Even as recently as five years ago if someone had suggested going on a tapas crawl through the centre of Leeds they would have been laughed out of the room. So it’s a sign of just how far the city’s culinary scene has come on since then that today you would almost be spoilt for choice.
OK, it might not be Bilbao or Barcelona, but you can eat very well in the city centre and for an hour or two at least transport yourself back to your summer holidays and the smell of chorizo sizzling in a pan and the distant rhythm of flamenco.
Tapas, or small sharing plates, is all the rage right now with even Italian, British and, shock horror, French restaurants copying the trend. But for me tapas is all about the flavours of Spain. It is to the Spanish what a Sunday roast is to us Brits and when done well it can elevate a few simple ingredients to a whole new level.
Pintura is part of this culinary revolution that has swept across the UK in the past few years. Since opening in March 2015, the restaurant, inspired by the food-loving Basque region, has established a reputation for taking traditional recipes and giving them a bold, modern twist.
Pintura means painting in Spanish and on its website it claims to offer a unique portrait of Basque pintxos and Spanish tapas, which in the wrong hands could easily become a case of the emperor’s new clothes.
The restaurant is spread across three floors and is a victory of smart design over limited space. With its bare brick, tiles and smart looking booths, it’s an equally inviting spot for a long lunch or a romantic evening meal. Throw in the fact it’s also home to a basement gin bar and, in theory, you have a winning recipe.
Pintura gets a big tick for service, too. Good service should be relatively straightforward but so often it isn’t, as you either get people trying too hard and constantly attempting to fill up your wine glass, or you get the “too cool for school” approach where you’re made to feel like you’re doing them a favour. At Pintura they’ve got it spot on.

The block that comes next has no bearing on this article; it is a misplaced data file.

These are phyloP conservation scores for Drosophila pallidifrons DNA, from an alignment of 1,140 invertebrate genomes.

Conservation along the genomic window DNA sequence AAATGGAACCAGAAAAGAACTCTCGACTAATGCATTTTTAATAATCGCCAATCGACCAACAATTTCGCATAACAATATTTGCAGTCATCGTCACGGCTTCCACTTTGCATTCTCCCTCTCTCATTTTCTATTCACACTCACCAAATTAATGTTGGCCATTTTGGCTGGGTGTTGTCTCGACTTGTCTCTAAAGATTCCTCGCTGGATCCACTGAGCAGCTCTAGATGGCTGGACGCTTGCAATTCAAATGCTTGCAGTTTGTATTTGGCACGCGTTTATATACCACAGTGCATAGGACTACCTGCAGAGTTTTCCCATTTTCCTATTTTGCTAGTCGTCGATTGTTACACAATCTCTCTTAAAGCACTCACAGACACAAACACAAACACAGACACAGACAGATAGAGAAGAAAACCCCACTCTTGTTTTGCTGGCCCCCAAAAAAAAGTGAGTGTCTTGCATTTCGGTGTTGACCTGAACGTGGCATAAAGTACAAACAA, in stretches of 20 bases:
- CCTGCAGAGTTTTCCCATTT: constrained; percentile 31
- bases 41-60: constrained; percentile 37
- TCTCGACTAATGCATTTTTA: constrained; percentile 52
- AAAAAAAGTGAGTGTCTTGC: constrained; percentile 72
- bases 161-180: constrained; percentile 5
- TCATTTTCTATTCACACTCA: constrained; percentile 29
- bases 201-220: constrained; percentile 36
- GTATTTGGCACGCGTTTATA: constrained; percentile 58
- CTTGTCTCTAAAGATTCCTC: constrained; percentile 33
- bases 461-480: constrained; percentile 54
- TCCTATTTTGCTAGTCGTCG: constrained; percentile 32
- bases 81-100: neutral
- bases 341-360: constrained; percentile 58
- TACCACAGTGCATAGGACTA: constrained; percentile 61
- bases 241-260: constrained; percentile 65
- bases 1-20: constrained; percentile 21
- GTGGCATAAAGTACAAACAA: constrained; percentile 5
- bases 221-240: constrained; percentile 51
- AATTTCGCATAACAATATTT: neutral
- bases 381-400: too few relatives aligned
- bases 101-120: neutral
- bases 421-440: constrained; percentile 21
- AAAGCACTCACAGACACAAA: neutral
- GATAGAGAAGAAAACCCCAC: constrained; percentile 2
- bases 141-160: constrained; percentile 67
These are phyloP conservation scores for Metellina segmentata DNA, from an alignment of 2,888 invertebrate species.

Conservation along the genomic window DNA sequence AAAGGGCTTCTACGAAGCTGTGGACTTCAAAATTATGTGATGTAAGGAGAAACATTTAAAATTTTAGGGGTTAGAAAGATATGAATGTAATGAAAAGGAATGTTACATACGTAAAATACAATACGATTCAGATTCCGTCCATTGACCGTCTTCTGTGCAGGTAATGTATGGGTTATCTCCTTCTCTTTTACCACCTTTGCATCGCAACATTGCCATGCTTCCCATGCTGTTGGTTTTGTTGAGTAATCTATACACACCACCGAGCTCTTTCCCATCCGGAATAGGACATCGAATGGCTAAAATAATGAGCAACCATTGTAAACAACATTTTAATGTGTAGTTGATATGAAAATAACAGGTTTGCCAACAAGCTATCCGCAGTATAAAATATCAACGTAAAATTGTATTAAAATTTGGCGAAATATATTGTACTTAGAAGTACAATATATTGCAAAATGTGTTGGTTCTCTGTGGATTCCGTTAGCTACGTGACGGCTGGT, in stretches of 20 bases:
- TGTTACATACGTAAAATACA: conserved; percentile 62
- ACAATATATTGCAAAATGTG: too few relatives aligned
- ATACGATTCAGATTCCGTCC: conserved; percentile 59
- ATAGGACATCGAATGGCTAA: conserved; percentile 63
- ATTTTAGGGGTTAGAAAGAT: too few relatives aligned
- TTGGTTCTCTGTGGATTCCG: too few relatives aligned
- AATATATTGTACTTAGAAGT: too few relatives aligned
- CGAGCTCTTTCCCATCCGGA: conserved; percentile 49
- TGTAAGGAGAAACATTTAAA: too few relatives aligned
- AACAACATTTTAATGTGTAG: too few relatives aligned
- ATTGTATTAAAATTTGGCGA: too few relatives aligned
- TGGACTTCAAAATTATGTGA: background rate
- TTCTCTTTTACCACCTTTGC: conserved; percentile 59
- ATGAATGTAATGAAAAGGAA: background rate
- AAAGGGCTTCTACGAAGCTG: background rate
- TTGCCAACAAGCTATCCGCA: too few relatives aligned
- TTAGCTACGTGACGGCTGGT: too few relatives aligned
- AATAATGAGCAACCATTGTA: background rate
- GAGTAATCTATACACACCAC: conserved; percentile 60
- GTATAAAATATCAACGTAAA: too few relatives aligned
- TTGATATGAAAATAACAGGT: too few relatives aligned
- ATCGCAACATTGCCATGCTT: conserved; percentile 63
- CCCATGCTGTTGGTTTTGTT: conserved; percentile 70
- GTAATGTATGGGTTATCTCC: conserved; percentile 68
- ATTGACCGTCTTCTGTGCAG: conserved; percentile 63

Our waitress (Siobhan) was welcoming and helpful and when I pointed out I had a nut allergy she made a note of it and told the chefs, but did so without fussing. When we asked if we could have the food brought out in stages, rather than all at once (which can turn into bit of a bun fight), it was done as requested.
Then at the end when it came to dessert she let me know which ones I could have without any prompting. It’s simple things like this that can make a big difference.
You normally remember good service only if the food matches it and here it certainly did. A couple of £2.50 pintxos from the specials board got us going – first off was the tempura hake, a delicious morsel of fish expertly cooked in a light batter.
We followed this with two Iberico ham and goat's cheese pintxos (£2.50 each) from the main menu, along with some Spanish tomato bread, garlic and olive oil (£2.50).
Next up was a plate of acorn-fed Iberico ham (£14.95). Some of you may balk at paying this much for what is basically just a plate of ham. But you’d be wrong – it’s a bit like giving an Aston Martin the once over and saying “well, it’s just a car”.
When ham is this delicious and the wafer-thin shavings of salty and sweet meat melt on your tongue, it’s worth every penny in my book. A glass of fine Rioja and a plate of quality Iberico ham like this is as close to nirvana as food gets. If this had been my last mouthful I would have died a happy man. Thankfully for me (and no doubt my fellow diners, too) I didn’t.
A good meal ought to be a shared experience and part of the fun of tapas is taking your time over the food. It also allows you to adopt the “less is more” approach and try out a few different things. With this in mind, we opted for three interesting sounding dishes, starting with Scottish mackerel, Vermouth cure, orange and olives (£5.95), which was refreshing, unusual and above all tasty.
Next we got stuck into an Iberico pork steak, kale and smoked almonds (£9.95) (with the almonds cooked separately for my partner) which was a delight.
Last but certainly not least was a Basque-style risotto made up of orzo pasta, truffle and smoked Basque cheese. This is comfort food at its poshest and was an absolute triumph.
We still had room to share a delicious mousse de chocolate (£5.95) which was washed down with a glass of Chardonnay (£3.50) and Sauternes (£4.90).
The bill, including a bottle of the brilliant Don Jacobo Reserva (£38), came to £110. This isn’t cheap for an evening meal out, but when it lingers as long in the memory as this one has then it’s worth pushing the boat out.
If this is the best Spain has to offer then I say “viva España” and, more importantly, “viva Pintura”.
• Pintura, 1 Trinity Street, Leeds LS1 6AP; 0113 430 0915, pinturakitchen.co.uk. Open: Monday to Friday, 12pm to late; Saturday and Sunday, 10am to late.
DRINKS SELECTION 4/5